Market Profile: Handheld XRF

February 1, 2007
Spectroscopy

Volume 22, Issue 2

Although X-ray fluorescence spectroscopy (XRF) has long been a tool of the laboratory, the past few years have seen a meteoric rise in the use of handheld XRF units for applications in which a portable unit can increase the speed and efficiency of the testing process. Some years ago, handheld instruments required the use of radioactive materials to provide a source of X-rays, but the development of low-power X-ray tubes has enabled this market to flourish by removing any apprehension about using regulated materials.

Although X-ray fluorescence spectroscopy (XRF) has long been a tool of the laboratory, the past few years have seen a meteoric rise in the use of handheld XRF units for applications in which a portable unit can increase the speed and efficiency of the testing process. Some years ago, handheld instruments required the use of radioactive materials to provide a source of X-rays, but the development of low-power X-ray tubes has enabled this market to flourish by removing any apprehension about using regulated materials.

Worldwide XRF Demand, 2006

Originally, the main application focus of handheld XRF was in positive material identification (PMI) tests of metals, such as scrap metals for recycling. Identifying and separating different grades of steel, for instance, could be done easily in the field. More recently, handheld XRF has been identified as an important part of the solution for compliance with environmental regulations like the EU's Restriction of Hazardous Substances (RoHS) directive, which took effect in July of 2006. Although laboratory testing will provide more conclusive results, manufacturers of plastics, metals, and electronic components are rapidly adopting handheld XRF as the first-line screening method of choice.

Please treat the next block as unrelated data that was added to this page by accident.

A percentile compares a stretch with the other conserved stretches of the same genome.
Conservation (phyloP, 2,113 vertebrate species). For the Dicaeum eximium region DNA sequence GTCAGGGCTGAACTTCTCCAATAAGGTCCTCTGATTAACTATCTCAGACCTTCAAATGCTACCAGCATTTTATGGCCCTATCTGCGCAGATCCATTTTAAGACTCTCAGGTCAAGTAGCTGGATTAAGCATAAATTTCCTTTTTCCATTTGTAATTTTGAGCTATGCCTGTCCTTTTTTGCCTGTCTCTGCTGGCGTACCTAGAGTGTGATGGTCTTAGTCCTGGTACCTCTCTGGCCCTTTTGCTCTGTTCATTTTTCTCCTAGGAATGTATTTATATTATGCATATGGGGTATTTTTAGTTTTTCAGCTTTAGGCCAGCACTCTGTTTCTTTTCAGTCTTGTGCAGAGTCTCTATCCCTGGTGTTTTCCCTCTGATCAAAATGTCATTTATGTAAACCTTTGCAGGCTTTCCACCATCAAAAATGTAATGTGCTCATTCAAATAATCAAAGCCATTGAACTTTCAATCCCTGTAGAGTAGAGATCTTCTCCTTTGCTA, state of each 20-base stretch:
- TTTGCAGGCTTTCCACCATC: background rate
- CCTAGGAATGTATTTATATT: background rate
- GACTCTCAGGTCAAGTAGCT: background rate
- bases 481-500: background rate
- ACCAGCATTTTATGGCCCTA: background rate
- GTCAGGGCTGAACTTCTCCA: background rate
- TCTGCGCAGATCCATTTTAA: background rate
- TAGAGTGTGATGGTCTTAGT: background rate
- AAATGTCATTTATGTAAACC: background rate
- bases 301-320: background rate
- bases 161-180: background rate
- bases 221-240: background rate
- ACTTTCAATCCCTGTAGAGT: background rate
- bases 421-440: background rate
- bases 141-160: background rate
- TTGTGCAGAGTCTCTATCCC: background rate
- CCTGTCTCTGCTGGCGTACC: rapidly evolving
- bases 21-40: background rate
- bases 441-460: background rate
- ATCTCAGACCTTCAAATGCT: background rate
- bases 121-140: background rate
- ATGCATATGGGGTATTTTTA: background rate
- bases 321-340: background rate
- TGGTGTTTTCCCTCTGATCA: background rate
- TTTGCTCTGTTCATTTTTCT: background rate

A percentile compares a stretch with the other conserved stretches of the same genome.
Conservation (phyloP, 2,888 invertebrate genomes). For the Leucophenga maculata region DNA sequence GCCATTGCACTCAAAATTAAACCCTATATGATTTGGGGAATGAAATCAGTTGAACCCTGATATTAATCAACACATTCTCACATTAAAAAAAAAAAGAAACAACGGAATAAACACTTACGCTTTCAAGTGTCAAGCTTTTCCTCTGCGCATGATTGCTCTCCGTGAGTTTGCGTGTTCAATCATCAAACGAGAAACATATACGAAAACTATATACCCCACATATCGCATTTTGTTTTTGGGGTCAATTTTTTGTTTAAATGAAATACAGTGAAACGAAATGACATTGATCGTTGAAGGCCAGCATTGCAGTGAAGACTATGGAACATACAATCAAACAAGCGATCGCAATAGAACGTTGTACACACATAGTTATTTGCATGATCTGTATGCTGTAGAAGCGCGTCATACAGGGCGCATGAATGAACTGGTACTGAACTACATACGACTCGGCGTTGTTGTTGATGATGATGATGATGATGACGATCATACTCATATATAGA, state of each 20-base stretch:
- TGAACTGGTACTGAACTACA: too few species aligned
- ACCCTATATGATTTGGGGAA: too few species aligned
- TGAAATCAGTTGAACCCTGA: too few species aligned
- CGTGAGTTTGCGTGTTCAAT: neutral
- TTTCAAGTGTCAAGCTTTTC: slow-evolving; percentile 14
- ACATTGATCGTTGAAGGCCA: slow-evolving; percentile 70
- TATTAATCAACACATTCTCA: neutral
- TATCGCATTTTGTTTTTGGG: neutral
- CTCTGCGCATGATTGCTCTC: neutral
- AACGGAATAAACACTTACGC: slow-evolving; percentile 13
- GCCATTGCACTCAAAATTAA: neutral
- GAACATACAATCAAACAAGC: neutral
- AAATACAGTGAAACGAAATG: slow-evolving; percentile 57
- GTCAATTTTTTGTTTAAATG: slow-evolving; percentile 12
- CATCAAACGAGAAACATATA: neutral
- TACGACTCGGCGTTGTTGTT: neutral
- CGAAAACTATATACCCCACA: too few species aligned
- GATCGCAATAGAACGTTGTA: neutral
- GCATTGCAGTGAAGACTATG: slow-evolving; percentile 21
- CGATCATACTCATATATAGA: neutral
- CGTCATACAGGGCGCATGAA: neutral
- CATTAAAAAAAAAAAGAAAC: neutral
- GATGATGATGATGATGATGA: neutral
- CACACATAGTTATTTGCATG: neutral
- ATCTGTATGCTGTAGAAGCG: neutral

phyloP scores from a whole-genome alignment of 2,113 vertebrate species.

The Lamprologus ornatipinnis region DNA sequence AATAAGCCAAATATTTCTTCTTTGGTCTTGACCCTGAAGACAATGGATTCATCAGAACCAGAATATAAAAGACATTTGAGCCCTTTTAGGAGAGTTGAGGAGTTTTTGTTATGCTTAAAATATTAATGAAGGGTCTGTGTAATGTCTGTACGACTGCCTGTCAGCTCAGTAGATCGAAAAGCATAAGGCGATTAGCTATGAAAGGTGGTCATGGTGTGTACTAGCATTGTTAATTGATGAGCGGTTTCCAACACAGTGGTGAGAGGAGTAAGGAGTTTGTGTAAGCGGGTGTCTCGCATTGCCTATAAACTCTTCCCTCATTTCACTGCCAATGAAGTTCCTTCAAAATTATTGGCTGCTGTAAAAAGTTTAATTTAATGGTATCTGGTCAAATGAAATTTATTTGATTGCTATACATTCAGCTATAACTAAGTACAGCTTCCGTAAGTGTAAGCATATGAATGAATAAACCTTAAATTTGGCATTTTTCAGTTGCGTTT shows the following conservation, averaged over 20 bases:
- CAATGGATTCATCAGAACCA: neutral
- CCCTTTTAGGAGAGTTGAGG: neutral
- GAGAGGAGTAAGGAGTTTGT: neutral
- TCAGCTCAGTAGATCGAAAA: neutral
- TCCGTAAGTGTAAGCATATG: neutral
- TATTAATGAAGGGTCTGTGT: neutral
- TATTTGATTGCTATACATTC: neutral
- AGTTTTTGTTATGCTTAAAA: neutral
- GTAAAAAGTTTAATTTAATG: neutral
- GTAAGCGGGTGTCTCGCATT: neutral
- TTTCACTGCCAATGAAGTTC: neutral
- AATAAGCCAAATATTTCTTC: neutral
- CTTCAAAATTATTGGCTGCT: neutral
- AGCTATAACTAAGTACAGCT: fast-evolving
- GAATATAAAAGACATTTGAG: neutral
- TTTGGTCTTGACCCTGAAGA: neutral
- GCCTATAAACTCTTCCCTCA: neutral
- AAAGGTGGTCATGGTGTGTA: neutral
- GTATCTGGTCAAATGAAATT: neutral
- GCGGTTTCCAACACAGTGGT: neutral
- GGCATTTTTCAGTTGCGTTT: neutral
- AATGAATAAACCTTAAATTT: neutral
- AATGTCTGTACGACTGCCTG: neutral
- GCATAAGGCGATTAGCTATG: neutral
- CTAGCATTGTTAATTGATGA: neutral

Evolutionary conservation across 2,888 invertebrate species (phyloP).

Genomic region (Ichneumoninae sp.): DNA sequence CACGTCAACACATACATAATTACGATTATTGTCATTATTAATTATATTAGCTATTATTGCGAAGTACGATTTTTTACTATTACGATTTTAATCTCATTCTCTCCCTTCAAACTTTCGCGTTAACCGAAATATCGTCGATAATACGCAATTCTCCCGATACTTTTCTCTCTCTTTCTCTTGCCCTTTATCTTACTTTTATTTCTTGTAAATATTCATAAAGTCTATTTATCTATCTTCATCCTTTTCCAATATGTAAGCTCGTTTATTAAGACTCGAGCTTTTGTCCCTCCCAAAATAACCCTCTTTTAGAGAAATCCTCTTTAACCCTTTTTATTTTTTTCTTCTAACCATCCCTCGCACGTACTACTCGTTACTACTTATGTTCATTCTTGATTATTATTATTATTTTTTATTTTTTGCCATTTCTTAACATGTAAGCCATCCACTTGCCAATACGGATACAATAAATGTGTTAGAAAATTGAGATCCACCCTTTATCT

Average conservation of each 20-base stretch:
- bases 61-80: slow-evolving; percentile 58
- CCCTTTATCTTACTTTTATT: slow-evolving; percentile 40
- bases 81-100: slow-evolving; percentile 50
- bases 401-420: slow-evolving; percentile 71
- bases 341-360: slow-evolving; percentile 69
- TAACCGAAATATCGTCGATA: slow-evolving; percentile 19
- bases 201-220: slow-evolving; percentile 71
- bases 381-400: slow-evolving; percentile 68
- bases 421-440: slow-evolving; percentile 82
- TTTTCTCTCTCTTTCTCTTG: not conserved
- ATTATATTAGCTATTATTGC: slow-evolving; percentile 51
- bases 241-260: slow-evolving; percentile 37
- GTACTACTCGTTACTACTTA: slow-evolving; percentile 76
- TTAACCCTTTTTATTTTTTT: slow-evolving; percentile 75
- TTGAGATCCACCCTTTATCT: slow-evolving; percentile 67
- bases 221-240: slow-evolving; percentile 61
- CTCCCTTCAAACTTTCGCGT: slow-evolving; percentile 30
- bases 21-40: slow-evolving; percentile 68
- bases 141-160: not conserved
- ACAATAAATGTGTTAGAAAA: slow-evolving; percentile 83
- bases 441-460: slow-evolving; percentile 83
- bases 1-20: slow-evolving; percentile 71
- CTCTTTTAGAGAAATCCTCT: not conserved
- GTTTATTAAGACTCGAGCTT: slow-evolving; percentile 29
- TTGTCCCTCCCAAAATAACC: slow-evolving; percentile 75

The total market for handheld XRF grew about 70% in 2006, reaching $126 million. Growth for 2007 should remain well into the double digits, although this pace will soon become more moderate.

The foregoing data were extracted from SDi's market analysis and perspectives report entitled Global Assessment Report, 9th Edition: The Laboratory Life Science and Analytical Instrument Industry, September 2006. For more information, contact Michael Tice, VP of Consulting Services, Strategic Directions International, Inc., 6242 Westchester Parkway Suite 100, Los Angeles, CA 90045, (310) 641-4982, fax: (310) 641-8851, www.strategic-directions.com.